To learn more: Finite-state machine language acceptors can be built for a class of patterns called regular languages. There are many more complex patterns (such as the set of strings with equal numbers of 1's and 0's) that cannot be rec­ ognized by ﬁnite-state machines, but can be recognized by a specialized kind of inﬁnite-state machine called a stack machine. To learn more about these fundamental ideas in computability theory, start with the Wikipedia article on Computability_theory_(computer_science)

4.1.1.2 Up and down counter

This machine can count up and down; its state space is the countably inﬁnite set of integers. It starts in state 0. Now, if it gets input u, it goes to state 1; if it gets u again, it goes to state 2. If it gets d, it goes back down to 1, and so on. For this machine, the output is always the same as the next state.

S = integers

I = {u, d}

O = integers

$n(s,i) = \left\{\begin{matrix} s + 1 \; \; \; \mathrm{if \;} i = u\\ s - 1 \; \; \; \mathrm{if \;} i = d \end{matrix}\right.$

o(s, i) = n(s, i)

s0 = 0

Here is a table showing what the up and down counter does with input sequence u, u, u, d, d, u:

 time 0 1 2 3 4 5 6 input  state  output u 0 1 u 1 2 u 2 3 d 3 2 d 2 1 u 1 2 2

The output sequence is 1, 2, 3, 2, 1, 2.

4.1.1.3 Delay

An even simpler machine just takes the input and passes it through to the output, but with one step of delay, so the kth element of the input sequence will be the k + 1st element of the output sequence. Here is the formal machine deﬁnition:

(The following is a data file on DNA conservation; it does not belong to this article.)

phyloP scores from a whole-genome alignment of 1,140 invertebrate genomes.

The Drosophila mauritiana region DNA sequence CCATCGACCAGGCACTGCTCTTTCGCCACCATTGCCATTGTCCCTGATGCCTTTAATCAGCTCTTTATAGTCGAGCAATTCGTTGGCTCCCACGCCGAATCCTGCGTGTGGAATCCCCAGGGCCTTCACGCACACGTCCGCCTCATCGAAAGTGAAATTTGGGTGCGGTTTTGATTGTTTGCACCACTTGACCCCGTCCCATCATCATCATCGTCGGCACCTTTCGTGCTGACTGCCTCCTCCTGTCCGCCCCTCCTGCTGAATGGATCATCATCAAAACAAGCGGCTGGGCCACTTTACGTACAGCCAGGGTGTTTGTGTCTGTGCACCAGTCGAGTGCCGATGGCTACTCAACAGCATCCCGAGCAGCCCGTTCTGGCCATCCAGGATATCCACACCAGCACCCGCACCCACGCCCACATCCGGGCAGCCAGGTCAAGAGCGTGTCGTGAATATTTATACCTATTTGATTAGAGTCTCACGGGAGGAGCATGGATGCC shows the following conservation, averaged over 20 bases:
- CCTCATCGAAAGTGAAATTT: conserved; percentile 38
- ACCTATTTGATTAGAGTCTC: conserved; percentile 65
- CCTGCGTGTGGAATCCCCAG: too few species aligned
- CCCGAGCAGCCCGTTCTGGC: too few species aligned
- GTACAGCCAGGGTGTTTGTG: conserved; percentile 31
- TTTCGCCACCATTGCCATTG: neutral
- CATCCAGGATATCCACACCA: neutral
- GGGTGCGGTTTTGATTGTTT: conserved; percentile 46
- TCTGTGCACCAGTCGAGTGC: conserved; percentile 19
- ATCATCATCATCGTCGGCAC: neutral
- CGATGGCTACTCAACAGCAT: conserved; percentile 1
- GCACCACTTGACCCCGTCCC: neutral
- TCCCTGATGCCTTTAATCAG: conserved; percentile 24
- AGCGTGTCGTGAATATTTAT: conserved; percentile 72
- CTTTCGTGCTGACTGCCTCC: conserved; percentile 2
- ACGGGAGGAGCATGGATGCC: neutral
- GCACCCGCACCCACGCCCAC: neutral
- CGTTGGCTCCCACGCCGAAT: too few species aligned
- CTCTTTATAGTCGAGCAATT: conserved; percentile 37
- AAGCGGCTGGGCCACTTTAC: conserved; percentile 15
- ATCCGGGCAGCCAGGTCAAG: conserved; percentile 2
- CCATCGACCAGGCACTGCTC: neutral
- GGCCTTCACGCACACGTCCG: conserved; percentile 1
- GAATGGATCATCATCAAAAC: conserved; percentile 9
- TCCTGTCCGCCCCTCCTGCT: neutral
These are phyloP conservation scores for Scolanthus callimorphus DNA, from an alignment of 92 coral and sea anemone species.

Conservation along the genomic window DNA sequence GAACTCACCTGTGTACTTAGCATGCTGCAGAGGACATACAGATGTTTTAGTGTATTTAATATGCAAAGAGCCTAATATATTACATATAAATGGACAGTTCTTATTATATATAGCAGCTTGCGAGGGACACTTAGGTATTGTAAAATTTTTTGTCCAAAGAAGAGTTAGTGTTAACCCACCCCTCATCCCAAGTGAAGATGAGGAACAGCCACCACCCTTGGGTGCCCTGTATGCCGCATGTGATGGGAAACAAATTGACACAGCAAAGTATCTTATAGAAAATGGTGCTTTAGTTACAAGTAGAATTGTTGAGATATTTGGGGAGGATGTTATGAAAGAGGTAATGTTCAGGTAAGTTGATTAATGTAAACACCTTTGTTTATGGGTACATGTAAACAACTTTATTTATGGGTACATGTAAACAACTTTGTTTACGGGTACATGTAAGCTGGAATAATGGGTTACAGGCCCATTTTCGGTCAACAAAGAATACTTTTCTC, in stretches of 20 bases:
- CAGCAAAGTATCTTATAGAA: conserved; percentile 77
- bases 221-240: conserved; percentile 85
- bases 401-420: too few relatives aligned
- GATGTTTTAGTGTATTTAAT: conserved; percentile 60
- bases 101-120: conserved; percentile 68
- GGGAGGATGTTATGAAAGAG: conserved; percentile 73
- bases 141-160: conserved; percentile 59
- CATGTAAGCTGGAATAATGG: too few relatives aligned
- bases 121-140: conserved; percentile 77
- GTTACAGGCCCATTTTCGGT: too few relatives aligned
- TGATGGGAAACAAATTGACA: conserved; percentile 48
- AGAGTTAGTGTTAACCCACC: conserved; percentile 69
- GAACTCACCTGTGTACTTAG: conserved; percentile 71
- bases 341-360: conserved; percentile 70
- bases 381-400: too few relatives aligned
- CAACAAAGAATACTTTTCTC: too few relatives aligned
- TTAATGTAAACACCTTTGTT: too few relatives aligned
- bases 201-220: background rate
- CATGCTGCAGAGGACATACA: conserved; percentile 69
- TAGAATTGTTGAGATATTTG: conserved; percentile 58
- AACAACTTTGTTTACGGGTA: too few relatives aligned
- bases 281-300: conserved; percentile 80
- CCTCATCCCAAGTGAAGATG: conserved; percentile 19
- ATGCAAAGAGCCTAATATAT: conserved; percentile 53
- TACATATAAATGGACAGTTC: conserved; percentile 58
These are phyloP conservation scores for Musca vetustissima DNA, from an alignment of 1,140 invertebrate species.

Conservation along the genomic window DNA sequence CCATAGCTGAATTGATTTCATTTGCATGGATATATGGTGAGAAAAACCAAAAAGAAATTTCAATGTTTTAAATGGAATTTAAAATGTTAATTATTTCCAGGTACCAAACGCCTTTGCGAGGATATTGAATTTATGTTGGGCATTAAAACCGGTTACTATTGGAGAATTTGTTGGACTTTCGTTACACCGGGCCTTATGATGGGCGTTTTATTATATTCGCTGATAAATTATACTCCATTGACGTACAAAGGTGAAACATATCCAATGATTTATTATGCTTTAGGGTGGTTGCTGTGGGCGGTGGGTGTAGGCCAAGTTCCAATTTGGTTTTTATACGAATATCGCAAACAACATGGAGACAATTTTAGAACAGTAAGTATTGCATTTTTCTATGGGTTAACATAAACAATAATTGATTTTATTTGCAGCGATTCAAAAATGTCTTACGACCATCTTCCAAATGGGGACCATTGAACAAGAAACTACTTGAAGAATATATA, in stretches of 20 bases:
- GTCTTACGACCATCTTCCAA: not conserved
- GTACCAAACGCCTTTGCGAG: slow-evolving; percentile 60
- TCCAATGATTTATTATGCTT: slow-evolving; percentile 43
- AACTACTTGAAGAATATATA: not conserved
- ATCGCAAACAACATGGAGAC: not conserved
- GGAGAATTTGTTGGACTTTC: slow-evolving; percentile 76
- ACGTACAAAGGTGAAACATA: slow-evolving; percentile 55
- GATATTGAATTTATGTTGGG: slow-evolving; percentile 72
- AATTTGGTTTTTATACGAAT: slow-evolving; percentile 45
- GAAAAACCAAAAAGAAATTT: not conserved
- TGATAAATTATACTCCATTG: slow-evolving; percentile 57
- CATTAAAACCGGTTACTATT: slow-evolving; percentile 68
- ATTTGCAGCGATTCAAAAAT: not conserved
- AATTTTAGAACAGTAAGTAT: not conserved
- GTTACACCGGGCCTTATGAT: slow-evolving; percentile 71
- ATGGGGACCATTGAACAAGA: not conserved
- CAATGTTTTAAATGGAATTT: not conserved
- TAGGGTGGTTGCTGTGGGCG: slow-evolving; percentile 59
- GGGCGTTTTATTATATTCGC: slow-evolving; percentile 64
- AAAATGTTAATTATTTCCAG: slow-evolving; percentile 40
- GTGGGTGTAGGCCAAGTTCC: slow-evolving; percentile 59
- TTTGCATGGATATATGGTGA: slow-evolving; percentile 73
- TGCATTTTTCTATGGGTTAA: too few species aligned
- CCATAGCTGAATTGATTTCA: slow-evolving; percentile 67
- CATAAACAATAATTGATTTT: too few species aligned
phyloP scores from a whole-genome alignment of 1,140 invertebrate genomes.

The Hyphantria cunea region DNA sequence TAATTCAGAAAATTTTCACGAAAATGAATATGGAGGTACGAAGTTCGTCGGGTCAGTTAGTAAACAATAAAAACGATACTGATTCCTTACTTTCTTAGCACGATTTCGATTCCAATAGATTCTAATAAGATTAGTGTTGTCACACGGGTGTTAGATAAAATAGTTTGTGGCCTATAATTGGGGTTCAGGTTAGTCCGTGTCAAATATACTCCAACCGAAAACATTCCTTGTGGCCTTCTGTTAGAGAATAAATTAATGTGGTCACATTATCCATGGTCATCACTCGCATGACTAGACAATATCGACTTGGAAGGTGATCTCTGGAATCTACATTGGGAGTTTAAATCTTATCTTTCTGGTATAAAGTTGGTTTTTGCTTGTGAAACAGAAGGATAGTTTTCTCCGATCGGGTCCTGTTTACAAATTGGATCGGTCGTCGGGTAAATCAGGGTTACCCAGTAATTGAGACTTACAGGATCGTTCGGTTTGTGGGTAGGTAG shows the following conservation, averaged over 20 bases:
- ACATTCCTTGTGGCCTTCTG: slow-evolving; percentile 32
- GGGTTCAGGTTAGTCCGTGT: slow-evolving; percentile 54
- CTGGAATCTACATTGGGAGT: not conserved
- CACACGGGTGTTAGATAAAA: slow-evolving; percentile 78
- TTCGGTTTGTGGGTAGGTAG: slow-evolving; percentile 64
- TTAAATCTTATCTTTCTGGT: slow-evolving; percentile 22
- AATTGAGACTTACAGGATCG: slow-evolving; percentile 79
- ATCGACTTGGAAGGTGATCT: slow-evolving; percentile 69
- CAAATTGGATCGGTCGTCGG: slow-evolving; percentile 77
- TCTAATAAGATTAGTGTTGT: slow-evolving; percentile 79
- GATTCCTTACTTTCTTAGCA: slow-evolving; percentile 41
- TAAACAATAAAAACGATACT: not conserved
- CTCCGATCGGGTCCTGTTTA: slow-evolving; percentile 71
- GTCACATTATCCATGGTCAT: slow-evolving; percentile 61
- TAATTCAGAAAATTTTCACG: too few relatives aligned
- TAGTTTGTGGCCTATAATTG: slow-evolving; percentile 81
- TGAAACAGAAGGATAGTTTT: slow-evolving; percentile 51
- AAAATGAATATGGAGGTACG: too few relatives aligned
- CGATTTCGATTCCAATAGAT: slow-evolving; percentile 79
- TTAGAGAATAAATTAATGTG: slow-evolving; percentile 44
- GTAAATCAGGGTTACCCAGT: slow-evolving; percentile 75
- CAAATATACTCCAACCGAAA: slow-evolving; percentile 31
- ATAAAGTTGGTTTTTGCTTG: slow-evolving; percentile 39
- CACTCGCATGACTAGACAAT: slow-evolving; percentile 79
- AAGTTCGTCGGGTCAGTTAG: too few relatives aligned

S = anything

I = anything

O = anything

n(s, i) = i

o(s, i) = s

s0 = 0

Given an input sequence i0, i1, i2, . . ., this machine will produce an output sequence 0, i0, i1, i2, . . .. The initial 0 comes because it has to be able to produce an output before it has even seen an input, and that output is produced based on the initial state, which is 0. This very simple building block will come in handy for us later on.

Here is a table showing what the delay machine does with input sequence 3, 1, 2, 5, 9:

 time 0 1 2 3 4 5 input  state  output 3 0 0 1 3 3 2 1 1 5 2 2 9 5 5 9

The output sequence is 0, 3, 1, 2, 5.

4.1.1.4 Accumulator

Here is a machine whose output is the sum of all the inputs it has ever seen.

S = numbers

I = numbers

O = numbers

n(s, i) = s + i

o(s, i) = n(s, i)

s0 = 0

Here is a table showing what the accumulator does with input sequence 100, −3, 4, −123, 10:

 time 0 1 2 3 4 5 input  state  output 100 0 100 -3 100 97 4 97 101 -123 101 -22 10 -22 -12 -12

4.1.1.5 Average2

Here is a machine whose output is the average of the current input and the previous input. It stores its previous input as its state.

S = numbers

I = numbers

O = numbers

n(s, i) = i

o(s, i) = (s + i)/2

s0 = 0

Here is a table showing what the average2 machine does with input sequence 100, −3, 4, −123, 10:

 time 0 1 2 3 4 5 input  state  output 100 0 50 -3 100 48.5 4 -3 0.5 -123 4 -59.5 10 -123 -56.5 10